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Explained: Why is spyware, stalkerware gaining traction during the pandemic?

Spy and stalkerware apps, like viruses and other malware, infect devices that are connected to the internet.

Written by Aashish Aryan , Edited by Explained Desk | New Delhi | Updated: July 28, 2020 7:20:59 am
spyware apps, stalkerware apps, spyware, stalkerware, cyber security, Express Explained, Indian Express The usage of these apps, the company had in its note said, increased during lockdown in the backdrop of heightened domestic violence cases. (File Photo)

Global cyber-security leader Avast has in a note warned that there was a 51 per cent increase in the use of spyware and stalkerware during the lockdown period from March to June. The usage of these apps, the company had in its note said, increased during lockdown in the backdrop of heightened domestic violence cases.

What are spy and stalkerware apps?

Spy and stalkerware apps, like viruses and other malware, infect devices that are connected to the internet. While viruses and malware can be detected by anti-virus software, spyware and stalkerware apps disguise themselves as useful and send out stolen data to central servers without the knowledge of the users.

Ironically, most spyware and stalkerware apps disguise themselves as anti-theft applications that can be used to track in case the device is stolen or gets lost, cyber-security experts warn.

A spyware app, which can also be installed remotely, accesses the data usage pattern of the device, gains access to photos and videos as well as other personal information of the user, and then passes it off to a central server.

On the other hand, in most cases, a stalkerware app can be installed only when someone has physical access to the digitally connected device. Though the app works in a manner similar to spyware apps, it goes a step ahead and also gives out the location of the device to a master device which controls the stalkerware app.

“Most stalkerware apps work in stealth mode with no trace of the app having ever been installed. Once installed, such apps can allow the master device to control, intercept, and even change your emails, text messages and your communication on social media platforms,” a Pune-based cyber-security expert said.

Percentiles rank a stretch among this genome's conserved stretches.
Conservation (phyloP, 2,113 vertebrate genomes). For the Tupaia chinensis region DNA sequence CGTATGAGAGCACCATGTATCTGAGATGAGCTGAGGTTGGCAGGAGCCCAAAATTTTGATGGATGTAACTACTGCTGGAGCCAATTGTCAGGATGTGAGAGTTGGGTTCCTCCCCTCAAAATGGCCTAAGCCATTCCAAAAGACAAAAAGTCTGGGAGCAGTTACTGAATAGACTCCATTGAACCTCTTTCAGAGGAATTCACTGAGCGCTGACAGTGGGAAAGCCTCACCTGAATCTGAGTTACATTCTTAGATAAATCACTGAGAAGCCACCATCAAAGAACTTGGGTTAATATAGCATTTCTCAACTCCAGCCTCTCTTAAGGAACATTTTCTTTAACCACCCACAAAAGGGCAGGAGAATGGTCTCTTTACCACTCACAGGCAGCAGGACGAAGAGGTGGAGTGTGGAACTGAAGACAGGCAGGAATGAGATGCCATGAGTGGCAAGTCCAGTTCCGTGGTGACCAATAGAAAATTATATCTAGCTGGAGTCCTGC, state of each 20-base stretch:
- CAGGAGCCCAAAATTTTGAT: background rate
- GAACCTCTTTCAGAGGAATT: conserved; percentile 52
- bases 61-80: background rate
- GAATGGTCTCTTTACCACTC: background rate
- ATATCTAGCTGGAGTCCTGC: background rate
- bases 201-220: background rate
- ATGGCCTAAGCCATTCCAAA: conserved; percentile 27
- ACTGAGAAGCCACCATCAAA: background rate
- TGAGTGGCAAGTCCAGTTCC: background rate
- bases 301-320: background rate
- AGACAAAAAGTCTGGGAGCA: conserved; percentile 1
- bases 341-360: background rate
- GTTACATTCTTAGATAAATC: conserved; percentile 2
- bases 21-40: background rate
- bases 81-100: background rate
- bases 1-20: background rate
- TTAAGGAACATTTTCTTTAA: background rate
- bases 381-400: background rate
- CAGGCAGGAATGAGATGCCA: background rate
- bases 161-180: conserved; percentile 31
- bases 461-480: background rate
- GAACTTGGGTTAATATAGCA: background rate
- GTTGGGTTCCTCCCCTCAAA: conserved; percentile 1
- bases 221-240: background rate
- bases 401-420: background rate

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How do such apps work?

There are two of three-types of spyware and stalkerware applications. For spyware apps, the easiest method is to disguise the spying code inside the unauthorised versions of premium apps.

“For example, someone can claim to have a cracked version of a premium app such as Spotify. Now, whoever installs such apps can be remotely tracked easily. Since the code of the application (inside which the spyware codes are hidden) do not spy on the users, such codes pass the scrutiny of anti-virus programmes,” said the expert, who also works with government and security agencies.

Stalkerware apps on the other hand, seek explicit permissions at the time of their installation. Once the app is installed in the phone, it can be hidden from the apps menu into the background, from where they continue functioning.

“There are some dedicated apps which people install on their partners’ or their kids’ phones. When you install such apps, it asks for permissions such as access to gallery locations, call logs among other things. Once you do that, the master device which has a dashboard can see whatever is going on with the other device,” Guwahati-based independent cyber-security researcher Indrajeet Bhuyan said.

Also read | Google to restrict ads for tracking technology, spyware

Why has the usage of such apps increased during lockdown?

One of the main reasons, experts said, is the increased usage of internet by everyone due to various lockdown measures in place.

“With apprehensions around Covid still in place, everything has gone online. Anything and everything which could bought offline from a market is now at your doorstep. But bringing that to the doorstep requires going online, which is where the opportunities for cyber criminals come,” the Pune-based expert said.

Another reason, highlighted by the UN Women in a report in April, was “security, health, and money worries” which was further accentuated by “cramped and confided living spaces”.

“Emerging data shows that since the outbreak of COVID-19, reports of violence against women, and particularly domestic violence, have increased in several countries as security, health, and money worries create tensions and strains accentuated by the cramped and confined living conditions of lockdown,” the UN women had said in its report.

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